any such investigation the following provi-
sions shall have effect-
(a) the Governor may appoint a com-
petent person to hold the investigation, and
may appoint any person possessing legal or
special knowledge to act as assessor in holding
the investigation;
(h) the person or persons so-appointed
(hereafter in this section referred to as the

t I

No. of 1954. Petroleum (Amendment). 3 ANTIGUA.

court") shall hold the investigation in open
court in such manner and under such condi-
tions as the court may think most effectual
for ascertaining the causes and circumstances
of the accident and for enabling the court to
make the report in this section mentioned;
(c) the court shall have for the purposes
of the investigation all the powers of a
Magistrate's Court when exercising criminal
jurisdiction and, in addition, power-
(i) to enter and inspect any place or
building the entry or inspection
whereof appears to the court requi-
site for the said purposes;
(ii) by summons signed by the court to
require the attendance of all such
persons as it thinks fit to call before
it and examine for the said purposes,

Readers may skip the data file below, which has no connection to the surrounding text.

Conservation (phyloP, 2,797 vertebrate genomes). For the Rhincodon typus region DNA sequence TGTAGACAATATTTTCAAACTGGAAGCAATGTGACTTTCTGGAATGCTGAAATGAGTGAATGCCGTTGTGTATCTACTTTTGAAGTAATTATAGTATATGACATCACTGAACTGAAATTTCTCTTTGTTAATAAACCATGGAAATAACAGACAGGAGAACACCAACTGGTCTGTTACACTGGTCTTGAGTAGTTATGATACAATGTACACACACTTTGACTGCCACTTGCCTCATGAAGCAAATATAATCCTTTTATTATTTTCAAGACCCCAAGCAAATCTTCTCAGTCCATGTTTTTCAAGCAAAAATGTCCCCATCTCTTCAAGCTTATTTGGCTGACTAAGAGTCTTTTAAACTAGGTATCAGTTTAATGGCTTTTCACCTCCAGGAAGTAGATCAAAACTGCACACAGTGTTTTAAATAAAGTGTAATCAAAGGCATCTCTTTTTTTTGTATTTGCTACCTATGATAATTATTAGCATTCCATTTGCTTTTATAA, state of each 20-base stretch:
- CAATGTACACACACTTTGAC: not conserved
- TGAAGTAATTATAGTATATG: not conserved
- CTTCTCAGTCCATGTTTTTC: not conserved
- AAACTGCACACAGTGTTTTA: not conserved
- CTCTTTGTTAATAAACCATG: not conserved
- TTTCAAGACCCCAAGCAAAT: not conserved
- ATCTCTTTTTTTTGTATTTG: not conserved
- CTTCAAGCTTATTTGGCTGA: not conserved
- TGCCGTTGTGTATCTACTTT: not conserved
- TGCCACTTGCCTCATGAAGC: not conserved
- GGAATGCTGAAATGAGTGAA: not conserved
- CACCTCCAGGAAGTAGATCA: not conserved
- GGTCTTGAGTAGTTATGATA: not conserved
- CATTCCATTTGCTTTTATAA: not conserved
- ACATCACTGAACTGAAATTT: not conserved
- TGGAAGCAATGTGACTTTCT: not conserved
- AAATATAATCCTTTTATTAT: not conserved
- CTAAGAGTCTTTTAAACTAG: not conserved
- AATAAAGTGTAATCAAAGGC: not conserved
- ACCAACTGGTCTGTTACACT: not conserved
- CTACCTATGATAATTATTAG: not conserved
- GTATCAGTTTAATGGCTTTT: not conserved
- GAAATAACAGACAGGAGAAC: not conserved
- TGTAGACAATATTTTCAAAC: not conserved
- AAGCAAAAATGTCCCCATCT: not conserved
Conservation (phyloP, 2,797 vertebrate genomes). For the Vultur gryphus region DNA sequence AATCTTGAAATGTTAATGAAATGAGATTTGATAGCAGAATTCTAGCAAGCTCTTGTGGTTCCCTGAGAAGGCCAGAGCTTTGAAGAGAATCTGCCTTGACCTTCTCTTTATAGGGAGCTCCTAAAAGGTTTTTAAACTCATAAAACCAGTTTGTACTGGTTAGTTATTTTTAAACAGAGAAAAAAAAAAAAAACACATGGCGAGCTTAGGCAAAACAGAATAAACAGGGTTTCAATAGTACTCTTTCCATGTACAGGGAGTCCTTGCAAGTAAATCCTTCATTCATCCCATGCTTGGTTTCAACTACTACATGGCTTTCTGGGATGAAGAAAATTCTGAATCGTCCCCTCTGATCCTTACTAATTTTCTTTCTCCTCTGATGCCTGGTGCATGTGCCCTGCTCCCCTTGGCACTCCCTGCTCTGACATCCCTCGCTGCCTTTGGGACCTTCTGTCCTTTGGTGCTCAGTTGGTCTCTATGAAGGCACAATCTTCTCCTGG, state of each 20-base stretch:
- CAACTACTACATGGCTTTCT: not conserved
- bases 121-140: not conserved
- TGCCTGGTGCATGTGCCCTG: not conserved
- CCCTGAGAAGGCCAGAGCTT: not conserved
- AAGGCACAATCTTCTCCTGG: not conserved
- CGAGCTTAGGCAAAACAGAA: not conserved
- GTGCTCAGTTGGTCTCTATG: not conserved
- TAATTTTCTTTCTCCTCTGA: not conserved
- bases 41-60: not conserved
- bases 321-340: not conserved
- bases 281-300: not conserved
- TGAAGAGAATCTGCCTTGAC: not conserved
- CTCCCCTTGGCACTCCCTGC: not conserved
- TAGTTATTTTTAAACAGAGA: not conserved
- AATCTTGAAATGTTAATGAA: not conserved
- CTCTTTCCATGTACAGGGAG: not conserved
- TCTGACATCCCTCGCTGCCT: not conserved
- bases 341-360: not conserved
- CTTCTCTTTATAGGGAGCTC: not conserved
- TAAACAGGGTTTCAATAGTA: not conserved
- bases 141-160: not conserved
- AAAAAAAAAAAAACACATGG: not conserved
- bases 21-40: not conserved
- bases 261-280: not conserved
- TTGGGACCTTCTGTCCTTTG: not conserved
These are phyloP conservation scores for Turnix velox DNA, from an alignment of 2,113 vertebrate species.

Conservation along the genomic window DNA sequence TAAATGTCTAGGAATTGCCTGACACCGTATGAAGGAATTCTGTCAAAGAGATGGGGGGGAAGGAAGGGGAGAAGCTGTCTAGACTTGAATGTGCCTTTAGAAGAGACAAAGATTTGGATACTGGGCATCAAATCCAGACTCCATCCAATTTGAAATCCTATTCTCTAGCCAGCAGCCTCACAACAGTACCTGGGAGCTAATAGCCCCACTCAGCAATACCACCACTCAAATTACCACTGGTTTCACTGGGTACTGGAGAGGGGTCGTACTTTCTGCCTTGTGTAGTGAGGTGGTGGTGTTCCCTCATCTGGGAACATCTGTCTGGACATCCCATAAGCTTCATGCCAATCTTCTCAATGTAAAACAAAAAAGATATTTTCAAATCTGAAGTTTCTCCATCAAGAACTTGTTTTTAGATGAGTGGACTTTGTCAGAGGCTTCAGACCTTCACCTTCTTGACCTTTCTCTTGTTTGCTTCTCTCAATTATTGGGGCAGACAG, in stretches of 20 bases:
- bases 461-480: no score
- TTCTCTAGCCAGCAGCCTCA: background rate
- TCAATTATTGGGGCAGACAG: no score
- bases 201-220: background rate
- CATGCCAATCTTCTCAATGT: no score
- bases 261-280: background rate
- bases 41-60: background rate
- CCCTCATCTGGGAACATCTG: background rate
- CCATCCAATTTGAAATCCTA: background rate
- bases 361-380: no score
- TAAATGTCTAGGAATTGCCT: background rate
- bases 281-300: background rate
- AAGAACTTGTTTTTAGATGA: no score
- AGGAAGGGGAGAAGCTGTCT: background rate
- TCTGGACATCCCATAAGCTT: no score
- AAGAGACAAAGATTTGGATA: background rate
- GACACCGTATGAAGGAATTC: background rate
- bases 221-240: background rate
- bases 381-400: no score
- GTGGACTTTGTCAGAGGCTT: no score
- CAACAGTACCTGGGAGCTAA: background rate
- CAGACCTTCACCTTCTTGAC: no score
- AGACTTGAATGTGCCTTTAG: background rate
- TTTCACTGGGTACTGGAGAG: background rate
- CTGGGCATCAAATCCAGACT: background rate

and to require answers or returns to
such enquiries as it thinks fit to
(iii) to require the production of all books,
papers, and documents which it
considers relevant;
(iv) to administer an oath and require any
person examined to make and sign
a declaration of the truth of the
statements made by him in his
(d) persons attending as witnesses before
the court shall be allowed such allowances.
travelling expenses and fees as would be
allowed to witnesses summoned to attend the
Circuit Court on a criminal trial and in case
of dispute as to the amount to be allowed,
the dispute shall be referred by the court to
the Registrar, who, on request signed by the
court, shall ascertain and certify the proper
amount of such allowances travelling expenses
and fees;
(e) the court shall make a report to the
Governor in Council stating the causes and

U. y

ANTIGUA. 4 Petroleum1 (Amendment). No. of 1954.

circumstances of the accident and adding any
observations which the court thinks right to

(f) the court may require the expenses
incurred in and about an investigation under
this section (including the remuneration of
any persons appointed to act as assessors)